Proof of concept test can remove legacy hardware

Proof of concept assessments have often powered significant change at HP 3000 sites. Without any demos of replacement apps, few migrations receive a green light to proceed with all of the raw change and full-on expense. Even when the change is limited to applications only with no platform replacement, testing with production data is a secure choice.

Ultimately, the way customers upgrade systems was going to change. In one example, virtualization solutions provider Stromasys calls proof of concept essential to HP 3000 success with its Charon system.

Back when the 3000’s exposure to Charon was new, Ray LeBrun held a webinar on proof of concept. “We’re pretty confident that if we engage in a proof of concept, we’re 99-plus percent sure Charon will work for you,” LeBrun says. “We will not engage if we’re not confident this is the right solution for you.”

Pieces of a proof of concept

To prove the concept of giving HP’s 3000 hardware an exit date, Stromasys works with a site’s production data and applications. Of course, the data stays in place. However, LeBrun said Charon has also been “a bridge to allow you to get to a migration. We have folks who say, “I’m only going to use that [3000] application for another two years. Well, two more years oftentimes becomes three, four, and five years.”

A business case for migrations — either off HP’s hardware, or away from an operating environment — usually gets built at a customer site only after the technology has been given an all-clear. Proof of Concepts can be paid engagements. In fact, they can carry more weight with management because they are a paid service. Those costs can fall into the operating expenses column, too. In the case for Charon proof of concept in the 3000 market, they include vendor’s hours on site. Legacy sites pay for services to transfer data to the Intel-based Charon system, and training a customer’s IT staff to use the software.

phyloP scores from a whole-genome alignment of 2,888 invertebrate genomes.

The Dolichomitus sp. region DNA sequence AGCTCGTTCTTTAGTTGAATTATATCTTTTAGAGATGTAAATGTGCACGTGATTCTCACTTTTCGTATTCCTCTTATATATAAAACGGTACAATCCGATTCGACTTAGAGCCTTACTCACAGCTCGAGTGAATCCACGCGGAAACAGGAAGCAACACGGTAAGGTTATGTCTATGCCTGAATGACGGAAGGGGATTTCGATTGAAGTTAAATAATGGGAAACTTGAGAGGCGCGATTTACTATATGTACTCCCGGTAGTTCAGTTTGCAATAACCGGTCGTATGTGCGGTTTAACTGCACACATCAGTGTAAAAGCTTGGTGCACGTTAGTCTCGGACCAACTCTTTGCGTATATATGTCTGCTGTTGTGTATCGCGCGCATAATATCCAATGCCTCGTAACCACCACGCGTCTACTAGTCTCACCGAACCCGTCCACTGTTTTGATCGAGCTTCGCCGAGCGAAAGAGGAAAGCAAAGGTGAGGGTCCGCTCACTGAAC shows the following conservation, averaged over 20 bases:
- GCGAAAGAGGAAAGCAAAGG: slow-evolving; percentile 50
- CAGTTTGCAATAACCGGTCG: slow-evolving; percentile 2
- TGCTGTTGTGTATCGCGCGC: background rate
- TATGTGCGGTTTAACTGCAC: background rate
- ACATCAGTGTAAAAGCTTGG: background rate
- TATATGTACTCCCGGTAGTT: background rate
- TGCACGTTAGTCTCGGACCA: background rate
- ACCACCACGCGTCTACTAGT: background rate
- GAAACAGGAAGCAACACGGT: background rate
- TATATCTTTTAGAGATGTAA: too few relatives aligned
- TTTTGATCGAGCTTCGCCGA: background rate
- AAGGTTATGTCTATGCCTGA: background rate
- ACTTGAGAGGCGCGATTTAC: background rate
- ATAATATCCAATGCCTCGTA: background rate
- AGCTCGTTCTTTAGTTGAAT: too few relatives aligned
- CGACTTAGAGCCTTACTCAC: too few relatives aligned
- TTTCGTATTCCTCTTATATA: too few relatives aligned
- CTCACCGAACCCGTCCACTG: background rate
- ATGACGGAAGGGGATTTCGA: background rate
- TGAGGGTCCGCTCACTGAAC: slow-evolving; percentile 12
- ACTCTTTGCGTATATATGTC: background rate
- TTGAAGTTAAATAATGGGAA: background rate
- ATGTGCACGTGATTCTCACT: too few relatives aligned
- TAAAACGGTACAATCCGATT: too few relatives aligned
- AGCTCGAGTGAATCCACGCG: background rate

A five-day onsite engagement, followed by a 30-day test period, can make up a proof of concept. In the end, customers get to rely on fresh hardware. The aging HP iron with its 20-year-old storage is gone. “We basically do a live install of your application [on Charon] in your environment,” LeBrun said. “You’re not testing for look and feel. You’re testing your application with your data.”

Photo by Luke Chesser on Unsplash

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